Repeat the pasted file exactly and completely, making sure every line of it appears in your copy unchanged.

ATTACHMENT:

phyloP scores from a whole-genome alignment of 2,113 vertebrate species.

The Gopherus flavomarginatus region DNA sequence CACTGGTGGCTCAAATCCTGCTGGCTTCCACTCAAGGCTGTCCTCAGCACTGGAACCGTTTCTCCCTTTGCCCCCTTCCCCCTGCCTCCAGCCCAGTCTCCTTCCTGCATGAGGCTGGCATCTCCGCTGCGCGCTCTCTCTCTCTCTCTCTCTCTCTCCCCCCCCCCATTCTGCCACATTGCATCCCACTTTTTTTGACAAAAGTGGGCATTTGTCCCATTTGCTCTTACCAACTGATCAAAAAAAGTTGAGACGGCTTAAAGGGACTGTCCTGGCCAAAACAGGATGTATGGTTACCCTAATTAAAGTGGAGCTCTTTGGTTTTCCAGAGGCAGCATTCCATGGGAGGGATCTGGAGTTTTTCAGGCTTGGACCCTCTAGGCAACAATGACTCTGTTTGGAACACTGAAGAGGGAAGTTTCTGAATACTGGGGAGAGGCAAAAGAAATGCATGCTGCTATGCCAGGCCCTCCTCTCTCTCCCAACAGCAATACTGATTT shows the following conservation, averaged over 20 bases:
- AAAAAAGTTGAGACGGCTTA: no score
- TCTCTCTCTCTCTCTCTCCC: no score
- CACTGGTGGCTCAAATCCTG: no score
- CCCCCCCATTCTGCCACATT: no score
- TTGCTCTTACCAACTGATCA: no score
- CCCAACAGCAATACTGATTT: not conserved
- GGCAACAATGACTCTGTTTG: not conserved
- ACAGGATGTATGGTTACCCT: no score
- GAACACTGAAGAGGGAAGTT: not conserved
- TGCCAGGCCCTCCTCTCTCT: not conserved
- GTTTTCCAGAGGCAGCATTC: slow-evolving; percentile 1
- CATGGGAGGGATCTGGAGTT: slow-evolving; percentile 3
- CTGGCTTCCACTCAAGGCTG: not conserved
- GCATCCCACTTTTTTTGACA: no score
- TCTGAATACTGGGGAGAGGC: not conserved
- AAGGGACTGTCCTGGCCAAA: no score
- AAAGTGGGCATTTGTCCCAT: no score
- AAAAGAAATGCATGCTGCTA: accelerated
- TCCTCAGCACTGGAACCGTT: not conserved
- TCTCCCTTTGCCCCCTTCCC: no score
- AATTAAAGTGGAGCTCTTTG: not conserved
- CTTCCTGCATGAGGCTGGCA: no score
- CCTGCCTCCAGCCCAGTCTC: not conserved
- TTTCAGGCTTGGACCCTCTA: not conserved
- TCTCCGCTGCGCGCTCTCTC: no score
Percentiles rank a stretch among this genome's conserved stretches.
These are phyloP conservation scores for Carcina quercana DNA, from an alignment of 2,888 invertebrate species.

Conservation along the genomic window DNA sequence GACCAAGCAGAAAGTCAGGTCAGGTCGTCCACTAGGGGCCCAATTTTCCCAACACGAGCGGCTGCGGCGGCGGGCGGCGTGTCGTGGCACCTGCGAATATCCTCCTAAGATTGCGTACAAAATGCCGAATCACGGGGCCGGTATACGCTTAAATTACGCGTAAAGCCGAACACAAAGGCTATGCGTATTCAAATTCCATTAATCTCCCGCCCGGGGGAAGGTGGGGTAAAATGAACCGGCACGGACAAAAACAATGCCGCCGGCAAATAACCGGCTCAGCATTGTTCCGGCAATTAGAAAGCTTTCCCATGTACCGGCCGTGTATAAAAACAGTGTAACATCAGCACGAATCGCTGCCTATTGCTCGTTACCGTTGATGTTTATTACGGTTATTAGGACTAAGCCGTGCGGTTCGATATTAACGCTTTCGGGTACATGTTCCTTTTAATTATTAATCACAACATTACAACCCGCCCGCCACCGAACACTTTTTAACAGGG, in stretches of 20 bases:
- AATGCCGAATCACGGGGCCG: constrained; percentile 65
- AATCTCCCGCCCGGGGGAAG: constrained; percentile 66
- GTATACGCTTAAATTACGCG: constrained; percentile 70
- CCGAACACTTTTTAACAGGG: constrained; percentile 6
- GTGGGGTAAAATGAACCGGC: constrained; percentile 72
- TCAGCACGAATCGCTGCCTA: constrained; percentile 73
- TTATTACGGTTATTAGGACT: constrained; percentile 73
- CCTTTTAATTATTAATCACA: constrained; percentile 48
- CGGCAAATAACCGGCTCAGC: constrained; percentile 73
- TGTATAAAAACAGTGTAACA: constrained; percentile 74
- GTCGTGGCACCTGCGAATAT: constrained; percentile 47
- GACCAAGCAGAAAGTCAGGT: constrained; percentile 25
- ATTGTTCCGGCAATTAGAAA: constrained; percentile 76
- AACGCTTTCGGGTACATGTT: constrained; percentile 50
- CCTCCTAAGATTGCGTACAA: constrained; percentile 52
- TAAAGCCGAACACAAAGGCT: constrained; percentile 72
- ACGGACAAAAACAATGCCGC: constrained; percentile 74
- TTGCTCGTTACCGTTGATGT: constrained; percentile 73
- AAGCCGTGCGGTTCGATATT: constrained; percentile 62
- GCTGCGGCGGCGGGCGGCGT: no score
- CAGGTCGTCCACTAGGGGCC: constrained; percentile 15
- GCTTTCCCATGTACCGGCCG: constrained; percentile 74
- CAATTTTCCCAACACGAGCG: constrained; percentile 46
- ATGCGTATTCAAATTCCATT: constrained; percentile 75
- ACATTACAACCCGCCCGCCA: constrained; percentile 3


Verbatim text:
phyloP scores from a whole-genome alignment of 2,113 vertebrate species.

The Gopherus flavomarginatus region DNA sequence CACTGGTGGCTCAAATCCTGCTGGCTTCCACTCAAGGCTGTCCTCAGCACTGGAACCGTTTCTCCCTTTGCCCCCTTCCCCCTGCCTCCAGCCCAGTCTCCTTCCTGCATGAGGCTGGCATCTCCGCTGCGCGCTCTCTCTCTCTCTCTCTCTCTCTCCCCCCCCCCATTCTGCCACATTGCATCCCACTTTTTTTGACAAAAGTGGGCATTTGTCCCATTTGCTCTTACCAACTGATCAAAAAAAGTTGAGACGGCTTAAAGGGACTGTCCTGGCCAAAACAGGATGTATGGTTACCCTAATTAAAGTGGAGCTCTTTGGTTTTCCAGAGGCAGCATTCCATGGGAGGGATCTGGAGTTTTTCAGGCTTGGACCCTCTAGGCAACAATGACTCTGTTTGGAACACTGAAGAGGGAAGTTTCTGAATACTGGGGAGAGGCAAAAGAAATGCATGCTGCTATGCCAGGCCCTCCTCTCTCTCCCAACAGCAATACTGATTT shows the following conservation, averaged over 20 bases:
- AAAAAAGTTGAGACGGCTTA: no score
- TCTCTCTCTCTCTCTCTCCC: no score
- CACTGGTGGCTCAAATCCTG: no score
- CCCCCCCATTCTGCCACATT: no score
- TTGCTCTTACCAACTGATCA: no score
- CCCAACAGCAATACTGATTT: not conserved
- GGCAACAATGACTCTGTTTG: not conserved
- ACAGGATGTATGGTTACCCT: no score
- GAACACTGAAGAGGGAAGTT: not conserved
- TGCCAGGCCCTCCTCTCTCT: not conserved
- GTTTTCCAGAGGCAGCATTC: slow-evolving; percentile 1
- CATGGGAGGGATCTGGAGTT: slow-evolving; percentile 3
- CTGGCTTCCACTCAAGGCTG: not conserved
- GCATCCCACTTTTTTTGACA: no score
- TCTGAATACTGGGGAGAGGC: not conserved
- AAGGGACTGTCCTGGCCAAA: no score
- AAAGTGGGCATTTGTCCCAT: no score
- AAAAGAAATGCATGCTGCTA: accelerated
- TCCTCAGCACTGGAACCGTT: not conserved
- TCTCCCTTTGCCCCCTTCCC: no score
- AATTAAAGTGGAGCTCTTTG: not conserved
- CTTCCTGCATGAGGCTGGCA: no score
- CCTGCCTCCAGCCCAGTCTC: not conserved
- TTTCAGGCTTGGACCCTCTA: not conserved
- TCTCCGCTGCGCGCTCTCTC: no score
Percentiles rank a stretch among this genome's conserved stretches.
These are phyloP conservation scores for Carcina quercana DNA, from an alignment of 2,888 invertebrate species.

Conservation along the genomic window DNA sequence GACCAAGCAGAAAGTCAGGTCAGGTCGTCCACTAGGGGCCCAATTTTCCCAACACGAGCGGCTGCGGCGGCGGGCGGCGTGTCGTGGCACCTGCGAATATCCTCCTAAGATTGCGTACAAAATGCCGAATCACGGGGCCGGTATACGCTTAAATTACGCGTAAAGCCGAACACAAAGGCTATGCGTATTCAAATTCCATTAATCTCCCGCCCGGGGGAAGGTGGGGTAAAATGAACCGGCACGGACAAAAACAATGCCGCCGGCAAATAACCGGCTCAGCATTGTTCCGGCAATTAGAAAGCTTTCCCATGTACCGGCCGTGTATAAAAACAGTGTAACATCAGCACGAATCGCTGCCTATTGCTCGTTACCGTTGATGTTTATTACGGTTATTAGGACTAAGCCGTGCGGTTCGATATTAACGCTTTCGGGTACATGTTCCTTTTAATTATTAATCACAACATTACAACCCGCCCGCCACCGAACACTTTTTAACAGGG, in stretches of 20 bases:
- AATGCCGAATCACGGGGCCG: constrained; percentile 65
- AATCTCCCGCCCGGGGGAAG: constrained; percentile 66
- GTATACGCTTAAATTACGCG: constrained; percentile 70
- CCGAACACTTTTTAACAGGG: constrained; percentile 6
- GTGGGGTAAAATGAACCGGC: constrained; percentile 72
- TCAGCACGAATCGCTGCCTA: constrained; percentile 73
- TTATTACGGTTATTAGGACT: constrained; percentile 73
- CCTTTTAATTATTAATCACA: constrained; percentile 48
- CGGCAAATAACCGGCTCAGC: constrained; percentile 73
- TGTATAAAAACAGTGTAACA: constrained; percentile 74
- GTCGTGGCACCTGCGAATAT: constrained; percentile 47
- GACCAAGCAGAAAGTCAGGT: constrained; percentile 25
- ATTGTTCCGGCAATTAGAAA: constrained; percentile 76
- AACGCTTTCGGGTACATGTT: constrained; percentile 50
- CCTCCTAAGATTGCGTACAA: constrained; percentile 52
- TAAAGCCGAACACAAAGGCT: constrained; percentile 72
- ACGGACAAAAACAATGCCGC: constrained; percentile 74
- TTGCTCGTTACCGTTGATGT: constrained; percentile 73
- AAGCCGTGCGGTTCGATATT: constrained; percentile 62
- GCTGCGGCGGCGGGCGGCGT: no score
- CAGGTCGTCCACTAGGGGCC: constrained; percentile 15
- GCTTTCCCATGTACCGGCCG: constrained; percentile 74
- CAATTTTCCCAACACGAGCG: constrained; percentile 46
- ATGCGTATTCAAATTCCATT: constrained; percentile 75
- ACATTACAACCCGCCCGCCA: constrained; percentile 3